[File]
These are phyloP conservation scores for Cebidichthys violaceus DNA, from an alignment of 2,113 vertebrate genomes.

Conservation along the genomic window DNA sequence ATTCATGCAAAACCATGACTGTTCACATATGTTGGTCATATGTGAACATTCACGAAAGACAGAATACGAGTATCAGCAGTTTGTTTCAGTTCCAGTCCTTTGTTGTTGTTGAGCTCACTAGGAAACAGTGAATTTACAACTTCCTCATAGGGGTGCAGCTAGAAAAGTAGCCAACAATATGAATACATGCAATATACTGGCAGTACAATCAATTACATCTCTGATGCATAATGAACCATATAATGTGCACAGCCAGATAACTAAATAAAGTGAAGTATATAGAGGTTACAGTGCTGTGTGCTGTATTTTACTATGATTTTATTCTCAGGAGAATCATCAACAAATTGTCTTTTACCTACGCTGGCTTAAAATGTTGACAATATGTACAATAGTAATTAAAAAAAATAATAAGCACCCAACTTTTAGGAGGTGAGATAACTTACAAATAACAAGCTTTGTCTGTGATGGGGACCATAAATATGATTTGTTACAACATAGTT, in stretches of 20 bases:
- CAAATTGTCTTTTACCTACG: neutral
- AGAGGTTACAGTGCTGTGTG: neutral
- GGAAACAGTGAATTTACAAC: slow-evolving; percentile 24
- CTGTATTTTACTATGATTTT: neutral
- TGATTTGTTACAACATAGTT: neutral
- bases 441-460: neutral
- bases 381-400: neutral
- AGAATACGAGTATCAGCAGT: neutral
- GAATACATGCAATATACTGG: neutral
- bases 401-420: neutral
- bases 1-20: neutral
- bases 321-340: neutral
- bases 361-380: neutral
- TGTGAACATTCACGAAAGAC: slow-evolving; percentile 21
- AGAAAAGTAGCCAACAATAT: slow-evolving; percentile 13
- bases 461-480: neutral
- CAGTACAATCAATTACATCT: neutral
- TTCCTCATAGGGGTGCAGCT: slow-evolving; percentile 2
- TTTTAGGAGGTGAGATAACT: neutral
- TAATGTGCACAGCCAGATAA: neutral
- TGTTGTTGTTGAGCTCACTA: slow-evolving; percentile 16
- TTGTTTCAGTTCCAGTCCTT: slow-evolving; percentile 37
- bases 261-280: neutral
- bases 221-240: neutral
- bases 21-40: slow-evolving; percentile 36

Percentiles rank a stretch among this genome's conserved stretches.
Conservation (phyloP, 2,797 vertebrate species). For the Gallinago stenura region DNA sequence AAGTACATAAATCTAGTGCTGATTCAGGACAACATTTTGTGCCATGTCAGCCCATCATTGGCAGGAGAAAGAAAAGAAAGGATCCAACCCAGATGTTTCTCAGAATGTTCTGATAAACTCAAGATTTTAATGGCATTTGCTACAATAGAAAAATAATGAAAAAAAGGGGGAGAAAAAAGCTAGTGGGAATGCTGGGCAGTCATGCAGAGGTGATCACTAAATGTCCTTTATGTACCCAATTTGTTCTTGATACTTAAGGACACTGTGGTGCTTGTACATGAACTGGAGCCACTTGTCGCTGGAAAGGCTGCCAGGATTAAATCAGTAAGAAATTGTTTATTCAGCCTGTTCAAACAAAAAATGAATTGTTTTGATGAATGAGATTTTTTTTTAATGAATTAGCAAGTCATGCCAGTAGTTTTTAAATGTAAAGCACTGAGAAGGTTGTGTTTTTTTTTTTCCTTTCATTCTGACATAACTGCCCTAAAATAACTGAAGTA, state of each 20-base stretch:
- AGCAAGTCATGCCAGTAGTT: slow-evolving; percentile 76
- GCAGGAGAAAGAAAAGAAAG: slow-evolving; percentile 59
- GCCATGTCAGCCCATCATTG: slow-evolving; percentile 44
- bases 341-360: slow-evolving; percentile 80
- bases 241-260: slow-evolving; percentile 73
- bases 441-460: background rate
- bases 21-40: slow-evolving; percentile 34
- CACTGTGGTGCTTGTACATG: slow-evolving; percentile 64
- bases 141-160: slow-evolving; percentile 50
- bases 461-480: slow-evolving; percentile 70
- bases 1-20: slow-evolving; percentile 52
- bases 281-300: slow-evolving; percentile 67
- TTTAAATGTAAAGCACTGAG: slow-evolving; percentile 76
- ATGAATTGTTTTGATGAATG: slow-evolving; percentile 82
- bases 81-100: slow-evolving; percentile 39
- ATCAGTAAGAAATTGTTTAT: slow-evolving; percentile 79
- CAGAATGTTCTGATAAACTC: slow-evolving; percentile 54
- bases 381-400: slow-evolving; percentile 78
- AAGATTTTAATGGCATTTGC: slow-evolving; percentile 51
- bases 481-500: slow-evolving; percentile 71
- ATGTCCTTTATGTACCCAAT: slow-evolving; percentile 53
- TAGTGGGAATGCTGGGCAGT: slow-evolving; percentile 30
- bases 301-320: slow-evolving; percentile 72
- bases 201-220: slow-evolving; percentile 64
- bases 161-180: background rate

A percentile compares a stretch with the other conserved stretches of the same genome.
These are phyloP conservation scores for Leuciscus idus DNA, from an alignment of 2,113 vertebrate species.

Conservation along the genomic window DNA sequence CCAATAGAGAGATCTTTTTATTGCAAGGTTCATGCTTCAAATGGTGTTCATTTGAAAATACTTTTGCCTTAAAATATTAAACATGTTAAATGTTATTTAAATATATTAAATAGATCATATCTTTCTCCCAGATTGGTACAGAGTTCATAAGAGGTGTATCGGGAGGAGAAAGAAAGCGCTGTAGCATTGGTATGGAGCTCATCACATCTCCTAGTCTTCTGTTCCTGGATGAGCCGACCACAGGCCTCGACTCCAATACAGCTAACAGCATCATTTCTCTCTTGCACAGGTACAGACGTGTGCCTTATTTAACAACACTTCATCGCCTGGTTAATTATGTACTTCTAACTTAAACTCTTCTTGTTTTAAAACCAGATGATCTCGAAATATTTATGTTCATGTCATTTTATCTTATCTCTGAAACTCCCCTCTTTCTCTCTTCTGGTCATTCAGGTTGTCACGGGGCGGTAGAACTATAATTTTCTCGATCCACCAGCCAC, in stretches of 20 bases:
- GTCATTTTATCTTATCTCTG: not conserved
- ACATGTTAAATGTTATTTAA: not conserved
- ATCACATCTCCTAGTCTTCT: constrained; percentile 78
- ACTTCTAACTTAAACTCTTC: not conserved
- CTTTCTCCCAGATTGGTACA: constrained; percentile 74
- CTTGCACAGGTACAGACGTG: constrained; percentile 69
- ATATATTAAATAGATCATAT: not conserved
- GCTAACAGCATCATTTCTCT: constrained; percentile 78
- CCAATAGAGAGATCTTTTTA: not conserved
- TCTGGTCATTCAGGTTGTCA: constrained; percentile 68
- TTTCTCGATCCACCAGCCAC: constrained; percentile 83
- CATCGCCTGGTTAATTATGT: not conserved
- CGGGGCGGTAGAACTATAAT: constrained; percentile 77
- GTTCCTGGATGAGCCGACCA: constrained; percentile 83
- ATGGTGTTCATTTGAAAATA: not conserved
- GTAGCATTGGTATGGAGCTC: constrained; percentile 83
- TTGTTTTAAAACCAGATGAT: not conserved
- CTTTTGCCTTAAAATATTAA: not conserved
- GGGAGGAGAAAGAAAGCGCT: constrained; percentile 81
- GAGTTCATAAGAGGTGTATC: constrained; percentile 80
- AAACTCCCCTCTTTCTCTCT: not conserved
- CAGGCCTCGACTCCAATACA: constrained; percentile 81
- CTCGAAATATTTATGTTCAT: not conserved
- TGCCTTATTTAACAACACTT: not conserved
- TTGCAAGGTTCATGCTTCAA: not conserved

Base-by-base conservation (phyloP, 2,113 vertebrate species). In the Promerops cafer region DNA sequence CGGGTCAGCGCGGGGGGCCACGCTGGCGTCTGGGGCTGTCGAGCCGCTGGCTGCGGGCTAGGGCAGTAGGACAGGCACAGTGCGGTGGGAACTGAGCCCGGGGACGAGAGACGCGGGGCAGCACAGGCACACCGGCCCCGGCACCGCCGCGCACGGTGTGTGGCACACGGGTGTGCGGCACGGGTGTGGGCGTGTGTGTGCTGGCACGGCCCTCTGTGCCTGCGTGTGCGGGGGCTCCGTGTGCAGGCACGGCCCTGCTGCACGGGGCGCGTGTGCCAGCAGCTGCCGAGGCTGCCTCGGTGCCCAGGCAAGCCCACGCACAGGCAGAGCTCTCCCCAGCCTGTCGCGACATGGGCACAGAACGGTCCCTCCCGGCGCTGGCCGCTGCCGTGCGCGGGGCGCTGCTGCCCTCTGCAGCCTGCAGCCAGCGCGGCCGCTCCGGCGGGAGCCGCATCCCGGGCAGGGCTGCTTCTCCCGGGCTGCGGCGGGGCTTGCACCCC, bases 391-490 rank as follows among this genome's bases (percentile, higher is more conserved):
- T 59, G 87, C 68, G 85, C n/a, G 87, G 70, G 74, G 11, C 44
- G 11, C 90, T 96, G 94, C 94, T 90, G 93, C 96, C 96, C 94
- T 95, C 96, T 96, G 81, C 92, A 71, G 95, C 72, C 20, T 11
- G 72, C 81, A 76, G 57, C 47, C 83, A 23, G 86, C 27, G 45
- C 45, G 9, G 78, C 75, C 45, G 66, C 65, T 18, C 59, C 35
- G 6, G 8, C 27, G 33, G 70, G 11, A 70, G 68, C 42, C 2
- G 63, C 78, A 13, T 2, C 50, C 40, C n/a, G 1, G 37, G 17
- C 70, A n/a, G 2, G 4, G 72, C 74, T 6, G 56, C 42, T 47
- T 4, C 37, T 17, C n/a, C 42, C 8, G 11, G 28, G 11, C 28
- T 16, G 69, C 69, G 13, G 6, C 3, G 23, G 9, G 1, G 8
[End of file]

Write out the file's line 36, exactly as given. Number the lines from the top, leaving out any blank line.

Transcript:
- bases 21-40: slow-evolving; percentile 34